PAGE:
Grant administration costs were billed using actual costs. These costs included salary and fringe for grants staff, direct support services, travel, supplies, and expense. An internal Service Level Agreement (SLA) was developed with DNR’s Management Information Systems to update and manage the online grant application system. (This budget item is included in the Contracts line in the attached Budget Table.)
Applicants were required to budget for DNR Land Acquisition costs that are necessary to support the land acquisition process for parcels to be conveyed to the DNR. The Division of Fish and Wildlife staff provided ongoing technical guidance. This technical guidance helped applicants prepare grant proposals, and helped grantees meet requirements for working on state lands. Additional technical guidance was provided for land acquisitions, program planning and management, accounting and grantee payment.
Grantees were paid on a reimbursement or “for services rendered” basis. Grantees must provide proof that the work was completed or a purchase made in order to receive payment. Grantees were required to provide a 10% match from nonstate sources. All match was verified before final grant payment were made.
$4,990,000 in the second year is to the commissioner of natural resources for a program to provide competitive, matching grants of up to $400,000 to local, regional, state, and national organizations for enhancing, restoring, or protecting forests, wetlands, prairies, and habitat for fish, game, or wildlife in Minnesota. Grants shall not be made for activities required to fulfill the duties of owners of lands subject to conservation easements. Grants shall not be made from = appropriations in this paragraph for projects that have a total project cost exceeding $575,000. $366,000 of this appropriation may be spent for personnel costs and other direct and necessary administrative costs. Grantees may acquire land or interests in land. Easements must be permanent. Land acquired in fee must be open to hunting and fishing during the open season unless otherwise provided by state law. The program shall require a match of at least ten percent from nonstate sources for all grants. The match may be cash or in-kind resources. For grant applications of $25,000 or less, the commissioner shall provide a separate, simplified application process. Subject to Minnesota Statutes, the commissioner of natural resources shall, when evaluating projects of equal value, give priority to organizations that have a history of receiving or charter to receive private contributions for local conservation or habitat projects. If acquiring land or a conservation easement, priority shall be given to projects associated with existing wildlife management areas under Minnesota Statutes, section 86A.05, subdivision 8; scientific and natural areas under Minnesota Statutes, sections 84.033 and 86A.05, subdivision 5; and aquatic management areas under Minnesota Statutes, sections 86A.05, subdivision 14, and 97C.02. All restoration or enhancement projects must be on land permanently protected by a conservation easement or public ownership or in public waters as defined in Minnesota Statutes, section 103G.005, subdivision 15. Priority shall be given to restoration and enhancement projects on public lands. Minnesota Statutes, section 97A.056, subdivision 13, applies to grants awarded under this paragraph. This appropriation is available until June 30, 2016. No less than five percent of the amount of each grant must be held back from reimbursement until the grant recipient has completed a grant accomplishment report by the deadline and in the form prescribed by and satisfactory to the Lessard-Sams Outdoor Heritage Council. The commissioner shall provide notice of the grant program in the game and fish law summaries that are prepared under Minnesota Statutes, section 97A.051, subdivision 2.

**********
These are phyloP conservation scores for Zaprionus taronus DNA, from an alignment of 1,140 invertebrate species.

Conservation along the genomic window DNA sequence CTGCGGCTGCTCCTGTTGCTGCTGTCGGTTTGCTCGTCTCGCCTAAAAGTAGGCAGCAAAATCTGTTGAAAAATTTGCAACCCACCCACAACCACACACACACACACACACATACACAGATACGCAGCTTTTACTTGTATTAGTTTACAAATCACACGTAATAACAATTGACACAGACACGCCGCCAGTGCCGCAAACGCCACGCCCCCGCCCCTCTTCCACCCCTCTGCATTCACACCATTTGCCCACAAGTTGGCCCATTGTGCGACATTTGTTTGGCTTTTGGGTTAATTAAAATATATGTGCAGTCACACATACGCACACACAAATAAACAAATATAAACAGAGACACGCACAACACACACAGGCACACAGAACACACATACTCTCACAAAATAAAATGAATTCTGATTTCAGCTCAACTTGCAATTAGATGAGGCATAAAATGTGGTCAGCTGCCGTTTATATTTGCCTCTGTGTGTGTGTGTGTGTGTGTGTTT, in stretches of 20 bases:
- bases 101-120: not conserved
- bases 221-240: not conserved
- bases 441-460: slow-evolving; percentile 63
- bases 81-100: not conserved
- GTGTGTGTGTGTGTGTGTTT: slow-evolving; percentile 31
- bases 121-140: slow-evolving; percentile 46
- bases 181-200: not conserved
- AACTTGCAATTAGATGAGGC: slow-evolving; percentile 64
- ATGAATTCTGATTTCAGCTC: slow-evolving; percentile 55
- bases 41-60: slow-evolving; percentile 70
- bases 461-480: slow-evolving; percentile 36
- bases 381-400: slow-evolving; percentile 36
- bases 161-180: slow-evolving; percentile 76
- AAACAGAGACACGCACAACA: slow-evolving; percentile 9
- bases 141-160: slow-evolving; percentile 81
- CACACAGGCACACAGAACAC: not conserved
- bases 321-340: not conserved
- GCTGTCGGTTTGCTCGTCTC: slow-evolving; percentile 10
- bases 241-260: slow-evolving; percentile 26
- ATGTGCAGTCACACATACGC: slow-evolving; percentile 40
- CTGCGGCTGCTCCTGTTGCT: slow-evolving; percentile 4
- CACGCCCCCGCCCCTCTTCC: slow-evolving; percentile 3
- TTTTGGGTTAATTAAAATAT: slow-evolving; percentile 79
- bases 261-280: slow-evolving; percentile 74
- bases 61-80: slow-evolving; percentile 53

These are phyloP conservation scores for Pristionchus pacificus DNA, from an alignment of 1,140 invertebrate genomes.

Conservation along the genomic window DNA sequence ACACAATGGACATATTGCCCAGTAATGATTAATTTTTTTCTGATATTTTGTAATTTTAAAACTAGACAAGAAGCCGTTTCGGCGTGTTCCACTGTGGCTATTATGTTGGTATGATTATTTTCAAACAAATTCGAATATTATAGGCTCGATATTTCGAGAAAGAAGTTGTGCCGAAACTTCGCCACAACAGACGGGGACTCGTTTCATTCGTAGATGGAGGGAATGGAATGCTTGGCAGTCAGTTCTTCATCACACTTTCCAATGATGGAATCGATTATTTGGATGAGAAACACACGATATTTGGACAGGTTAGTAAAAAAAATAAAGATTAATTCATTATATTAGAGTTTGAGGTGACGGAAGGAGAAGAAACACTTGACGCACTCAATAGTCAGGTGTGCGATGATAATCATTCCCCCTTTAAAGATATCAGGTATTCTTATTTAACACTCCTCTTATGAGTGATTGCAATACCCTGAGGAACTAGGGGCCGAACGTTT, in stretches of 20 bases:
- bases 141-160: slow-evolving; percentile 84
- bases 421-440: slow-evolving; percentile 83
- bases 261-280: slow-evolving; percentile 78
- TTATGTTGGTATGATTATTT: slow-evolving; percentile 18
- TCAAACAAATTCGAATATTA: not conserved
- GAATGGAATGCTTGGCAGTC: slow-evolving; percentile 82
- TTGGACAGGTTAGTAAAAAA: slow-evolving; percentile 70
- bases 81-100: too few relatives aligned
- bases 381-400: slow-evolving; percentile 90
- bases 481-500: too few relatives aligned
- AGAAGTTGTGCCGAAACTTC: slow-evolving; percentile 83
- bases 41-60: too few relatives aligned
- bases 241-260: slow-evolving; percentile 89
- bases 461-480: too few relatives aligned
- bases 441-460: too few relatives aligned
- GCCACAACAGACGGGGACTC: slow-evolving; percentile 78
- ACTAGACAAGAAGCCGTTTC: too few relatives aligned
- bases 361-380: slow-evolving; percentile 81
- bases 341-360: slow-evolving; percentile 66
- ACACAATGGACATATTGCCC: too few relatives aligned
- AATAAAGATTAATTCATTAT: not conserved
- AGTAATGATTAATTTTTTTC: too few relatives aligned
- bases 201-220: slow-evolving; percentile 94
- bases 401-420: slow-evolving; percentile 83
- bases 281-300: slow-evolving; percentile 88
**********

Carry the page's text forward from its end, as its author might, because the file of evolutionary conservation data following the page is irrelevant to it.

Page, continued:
Restored 4,933 acres, Protected 665 Acres, and Enhanced 44,797 acres for a total of 50,395 acres.